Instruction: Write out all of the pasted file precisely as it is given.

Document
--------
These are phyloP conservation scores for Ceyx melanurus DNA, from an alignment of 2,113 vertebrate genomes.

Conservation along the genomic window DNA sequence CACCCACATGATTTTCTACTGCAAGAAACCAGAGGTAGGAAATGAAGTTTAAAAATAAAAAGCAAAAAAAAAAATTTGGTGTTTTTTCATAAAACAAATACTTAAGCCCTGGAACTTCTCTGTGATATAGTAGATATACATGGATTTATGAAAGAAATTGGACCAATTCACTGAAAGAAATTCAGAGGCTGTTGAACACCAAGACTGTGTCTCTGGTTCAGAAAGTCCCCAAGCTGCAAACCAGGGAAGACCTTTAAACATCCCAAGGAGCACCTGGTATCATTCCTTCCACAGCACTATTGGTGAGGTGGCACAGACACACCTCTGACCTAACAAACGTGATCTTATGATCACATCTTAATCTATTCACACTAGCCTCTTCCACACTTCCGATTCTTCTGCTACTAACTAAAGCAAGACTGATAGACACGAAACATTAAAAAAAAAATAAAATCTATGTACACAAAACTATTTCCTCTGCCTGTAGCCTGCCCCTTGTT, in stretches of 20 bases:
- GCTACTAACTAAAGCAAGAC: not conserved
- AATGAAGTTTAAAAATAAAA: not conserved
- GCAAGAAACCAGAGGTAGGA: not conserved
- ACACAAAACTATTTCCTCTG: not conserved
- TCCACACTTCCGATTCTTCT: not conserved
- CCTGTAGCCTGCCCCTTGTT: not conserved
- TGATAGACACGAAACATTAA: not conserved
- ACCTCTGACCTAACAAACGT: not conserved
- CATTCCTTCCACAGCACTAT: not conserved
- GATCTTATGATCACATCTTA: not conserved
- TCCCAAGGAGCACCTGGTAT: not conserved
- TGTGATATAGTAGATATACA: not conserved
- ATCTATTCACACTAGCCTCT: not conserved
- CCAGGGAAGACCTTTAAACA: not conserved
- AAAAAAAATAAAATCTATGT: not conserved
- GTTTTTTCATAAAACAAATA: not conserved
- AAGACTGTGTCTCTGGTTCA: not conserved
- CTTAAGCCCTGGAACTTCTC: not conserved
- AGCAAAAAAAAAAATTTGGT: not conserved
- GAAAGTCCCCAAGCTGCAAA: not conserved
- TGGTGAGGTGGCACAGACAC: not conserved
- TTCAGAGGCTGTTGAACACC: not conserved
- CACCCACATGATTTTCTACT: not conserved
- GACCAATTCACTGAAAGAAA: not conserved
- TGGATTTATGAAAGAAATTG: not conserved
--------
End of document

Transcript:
These are phyloP conservation scores for Ceyx melanurus DNA, from an alignment of 2,113 vertebrate genomes.

Conservation along the genomic window DNA sequence CACCCACATGATTTTCTACTGCAAGAAACCAGAGGTAGGAAATGAAGTTTAAAAATAAAAAGCAAAAAAAAAAATTTGGTGTTTTTTCATAAAACAAATACTTAAGCCCTGGAACTTCTCTGTGATATAGTAGATATACATGGATTTATGAAAGAAATTGGACCAATTCACTGAAAGAAATTCAGAGGCTGTTGAACACCAAGACTGTGTCTCTGGTTCAGAAAGTCCCCAAGCTGCAAACCAGGGAAGACCTTTAAACATCCCAAGGAGCACCTGGTATCATTCCTTCCACAGCACTATTGGTGAGGTGGCACAGACACACCTCTGACCTAACAAACGTGATCTTATGATCACATCTTAATCTATTCACACTAGCCTCTTCCACACTTCCGATTCTTCTGCTACTAACTAAAGCAAGACTGATAGACACGAAACATTAAAAAAAAAATAAAATCTATGTACACAAAACTATTTCCTCTGCCTGTAGCCTGCCCCTTGTT, in stretches of 20 bases:
- GCTACTAACTAAAGCAAGAC: not conserved
- AATGAAGTTTAAAAATAAAA: not conserved
- GCAAGAAACCAGAGGTAGGA: not conserved
- ACACAAAACTATTTCCTCTG: not conserved
- TCCACACTTCCGATTCTTCT: not conserved
- CCTGTAGCCTGCCCCTTGTT: not conserved
- TGATAGACACGAAACATTAA: not conserved
- ACCTCTGACCTAACAAACGT: not conserved
- CATTCCTTCCACAGCACTAT: not conserved
- GATCTTATGATCACATCTTA: not conserved
- TCCCAAGGAGCACCTGGTAT: not conserved
- TGTGATATAGTAGATATACA: not conserved
- ATCTATTCACACTAGCCTCT: not conserved
- CCAGGGAAGACCTTTAAACA: not conserved
- AAAAAAAATAAAATCTATGT: not conserved
- GTTTTTTCATAAAACAAATA: not conserved
- AAGACTGTGTCTCTGGTTCA: not conserved
- CTTAAGCCCTGGAACTTCTC: not conserved
- AGCAAAAAAAAAAATTTGGT: not conserved
- GAAAGTCCCCAAGCTGCAAA: not conserved
- TGGTGAGGTGGCACAGACAC: not conserved
- TTCAGAGGCTGTTGAACACC: not conserved
- CACCCACATGATTTTCTACT: not conserved
- GACCAATTCACTGAAAGAAA: not conserved
- TGGATTTATGAAAGAAATTG: not conserved